Ashwaq Al Hashimi became interested in prosthetics while working as a physiotherapy aid at Rashid Hospital in the UAE.
Although she’d never considered it as a profession, a chance meeting with Indian anaplastologist and prosthesis designer, Deril Atkins, started her on a career path that would change her life - and the lives of hundreds of people in need of prosthetic limbs.
Opening The First Prosthetics Center In The UAE
Prosthesis design involves creating replacements for missing limbs that have either been amputated, are malformed due to birth defects, or are missing.
After returning to university to study the craft, Al Hashimi opened the Omniyata Prosthetics Arts Centre in Deira - the first of its kind in the UAE.
"We provide patients who lost body parts as a result of injuries, attacks, birth defects or diseases with prosthetics that would restore their appearance and confidence," Al Hashimi told the Khaleej Times. "The prosthetics field is still growing in the Middle East. There are currently limited facilities that provide such services in the Arab World."
As one of the only centre’s of its kind in the region, Omniyata Prosthetics receives over 100 cases each year from the GCC and the Middle East, with the number growing steadily every year.
"Our role comes in when plastic surgeries cannot restore certain body parts. While prostheses are only cosmetic, our role extends to helping people retrieve their confidence and be integrated in the society," Al Hashimi explained.
The centre specialises in silicon prosthesis and manufactures a wide range of limbs including, noses, ears, fingers and eye-orbitals.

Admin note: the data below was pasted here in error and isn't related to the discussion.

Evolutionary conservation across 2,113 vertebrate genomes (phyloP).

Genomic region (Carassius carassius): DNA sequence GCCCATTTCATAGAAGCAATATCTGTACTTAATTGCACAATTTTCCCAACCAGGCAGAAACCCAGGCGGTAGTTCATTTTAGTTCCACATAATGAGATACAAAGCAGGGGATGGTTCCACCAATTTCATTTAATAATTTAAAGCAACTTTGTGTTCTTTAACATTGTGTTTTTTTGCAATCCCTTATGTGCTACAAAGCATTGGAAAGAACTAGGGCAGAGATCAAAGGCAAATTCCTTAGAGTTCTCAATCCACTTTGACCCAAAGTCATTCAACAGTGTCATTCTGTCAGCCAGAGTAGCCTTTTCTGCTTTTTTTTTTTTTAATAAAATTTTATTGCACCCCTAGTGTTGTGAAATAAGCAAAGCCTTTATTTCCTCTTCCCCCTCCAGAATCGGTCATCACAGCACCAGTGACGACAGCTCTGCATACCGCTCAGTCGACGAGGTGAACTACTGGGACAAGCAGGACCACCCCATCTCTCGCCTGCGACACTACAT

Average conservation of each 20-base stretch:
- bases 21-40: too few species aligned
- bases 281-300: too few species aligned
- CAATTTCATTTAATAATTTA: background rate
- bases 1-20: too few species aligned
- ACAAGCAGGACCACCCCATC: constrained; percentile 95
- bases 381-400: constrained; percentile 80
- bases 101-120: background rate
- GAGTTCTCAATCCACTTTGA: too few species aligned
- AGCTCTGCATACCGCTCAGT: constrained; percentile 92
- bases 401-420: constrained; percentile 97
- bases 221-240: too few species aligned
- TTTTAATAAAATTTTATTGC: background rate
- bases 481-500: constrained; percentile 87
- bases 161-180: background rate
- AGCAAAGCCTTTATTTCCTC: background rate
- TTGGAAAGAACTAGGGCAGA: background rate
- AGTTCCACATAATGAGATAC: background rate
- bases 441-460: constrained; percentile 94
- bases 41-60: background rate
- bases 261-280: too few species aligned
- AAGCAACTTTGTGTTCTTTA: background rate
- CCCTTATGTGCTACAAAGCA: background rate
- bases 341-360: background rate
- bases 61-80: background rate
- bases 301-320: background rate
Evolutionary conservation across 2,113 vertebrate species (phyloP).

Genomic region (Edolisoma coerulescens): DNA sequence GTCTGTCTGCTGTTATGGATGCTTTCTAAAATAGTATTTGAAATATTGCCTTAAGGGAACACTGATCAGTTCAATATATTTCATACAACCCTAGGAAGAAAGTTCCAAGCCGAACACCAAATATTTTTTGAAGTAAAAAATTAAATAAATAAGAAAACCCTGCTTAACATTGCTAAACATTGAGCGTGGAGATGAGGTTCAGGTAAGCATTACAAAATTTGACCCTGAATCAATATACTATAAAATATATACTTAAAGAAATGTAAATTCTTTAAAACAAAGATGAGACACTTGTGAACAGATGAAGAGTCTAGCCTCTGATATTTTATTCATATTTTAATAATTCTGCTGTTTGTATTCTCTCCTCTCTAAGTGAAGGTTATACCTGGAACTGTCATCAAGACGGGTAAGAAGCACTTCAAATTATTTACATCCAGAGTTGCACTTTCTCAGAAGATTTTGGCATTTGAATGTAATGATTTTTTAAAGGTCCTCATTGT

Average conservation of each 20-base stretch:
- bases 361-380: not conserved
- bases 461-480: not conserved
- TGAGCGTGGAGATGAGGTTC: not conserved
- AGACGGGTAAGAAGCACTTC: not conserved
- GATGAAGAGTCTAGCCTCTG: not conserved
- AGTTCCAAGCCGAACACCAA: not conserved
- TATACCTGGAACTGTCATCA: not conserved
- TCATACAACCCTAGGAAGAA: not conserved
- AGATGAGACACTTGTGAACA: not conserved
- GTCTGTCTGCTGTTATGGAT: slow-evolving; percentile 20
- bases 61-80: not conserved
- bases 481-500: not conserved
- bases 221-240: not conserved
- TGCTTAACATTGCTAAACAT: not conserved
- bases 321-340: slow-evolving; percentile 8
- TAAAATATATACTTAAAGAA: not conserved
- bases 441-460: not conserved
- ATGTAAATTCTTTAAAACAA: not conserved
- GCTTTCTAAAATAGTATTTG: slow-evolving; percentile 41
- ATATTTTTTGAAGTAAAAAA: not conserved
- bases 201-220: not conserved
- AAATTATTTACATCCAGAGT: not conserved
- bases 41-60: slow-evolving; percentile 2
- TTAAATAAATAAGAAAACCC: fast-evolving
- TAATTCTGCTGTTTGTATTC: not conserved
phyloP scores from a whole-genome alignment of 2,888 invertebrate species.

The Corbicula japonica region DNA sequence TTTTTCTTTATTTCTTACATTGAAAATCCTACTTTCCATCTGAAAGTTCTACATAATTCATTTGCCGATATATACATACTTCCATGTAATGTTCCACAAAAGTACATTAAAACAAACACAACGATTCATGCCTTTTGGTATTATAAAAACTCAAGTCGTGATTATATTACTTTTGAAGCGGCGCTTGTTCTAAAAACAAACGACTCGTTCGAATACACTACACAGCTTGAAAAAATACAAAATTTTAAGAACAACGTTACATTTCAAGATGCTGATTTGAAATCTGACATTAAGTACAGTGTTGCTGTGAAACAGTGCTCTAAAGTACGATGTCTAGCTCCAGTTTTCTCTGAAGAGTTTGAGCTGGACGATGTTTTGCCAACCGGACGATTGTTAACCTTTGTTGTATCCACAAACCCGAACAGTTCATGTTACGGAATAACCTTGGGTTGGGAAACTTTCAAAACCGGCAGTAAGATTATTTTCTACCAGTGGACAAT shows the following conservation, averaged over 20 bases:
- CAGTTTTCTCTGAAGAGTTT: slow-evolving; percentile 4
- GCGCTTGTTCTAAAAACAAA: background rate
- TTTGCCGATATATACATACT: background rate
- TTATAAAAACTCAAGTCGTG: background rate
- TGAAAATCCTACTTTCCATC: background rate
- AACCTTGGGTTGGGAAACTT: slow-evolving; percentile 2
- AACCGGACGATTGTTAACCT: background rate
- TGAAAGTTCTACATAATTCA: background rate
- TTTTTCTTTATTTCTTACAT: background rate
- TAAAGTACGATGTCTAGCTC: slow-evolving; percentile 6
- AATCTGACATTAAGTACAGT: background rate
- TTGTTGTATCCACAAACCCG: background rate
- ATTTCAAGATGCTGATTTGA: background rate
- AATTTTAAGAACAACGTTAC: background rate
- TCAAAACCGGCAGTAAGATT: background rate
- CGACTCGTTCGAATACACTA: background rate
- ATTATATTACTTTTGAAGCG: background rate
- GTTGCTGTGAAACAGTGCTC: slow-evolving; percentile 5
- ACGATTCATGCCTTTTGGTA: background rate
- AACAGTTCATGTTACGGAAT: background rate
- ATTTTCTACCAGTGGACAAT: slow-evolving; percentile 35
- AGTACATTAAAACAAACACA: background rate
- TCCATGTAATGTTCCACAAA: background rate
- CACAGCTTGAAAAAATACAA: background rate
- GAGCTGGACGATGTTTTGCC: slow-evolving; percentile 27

Improving the Lives of Acid Attack Victims
Although Al Hashimi is determined to help all her patients, she is especially passionate about supporting victims of acid attacks.
"In many of the acid attack cases, surgeries cannot restore a missing part, so victims have to wear prostheses for the rest of their lives," she said.
Along with her mentor Dr Atkins, Al Hashimi designed the facial prosthesis for Zakia, a survivor that was the topic of Oscar winning documentary, Saving Face.
She is currently seeking financial support to create prosthetics for 3 young Egyptian women, due to the lack of funding options in place for victims.
"Acid attack victims are not covered by insurance or charitable organisations because it's labelled under the umbrella of plastic surgeries,” she said. “Therefore, they suffer socially and psychologically along with their families and those surrounding them.”
Al Hashimi is dedicated to supporting her patients in any way she can is, due to the pain and suffering that they have been through.
"If you're in the field, and found yourself counting how much money you'll get out of it, then you lost your profession and humanity. You have to have the passion for it."
Global Increase in Acid Attacks
The increase in acid attacks as a weapon against women and girls in developing countries is well documented.
It is especially prevalent in South Asia as a way for men to seek revenge against women who have rejected their marriage proposals or sexual advances.
While 80 percent of victims are female, the UK has seen as record number of attacks against men - mostly related to gang violence.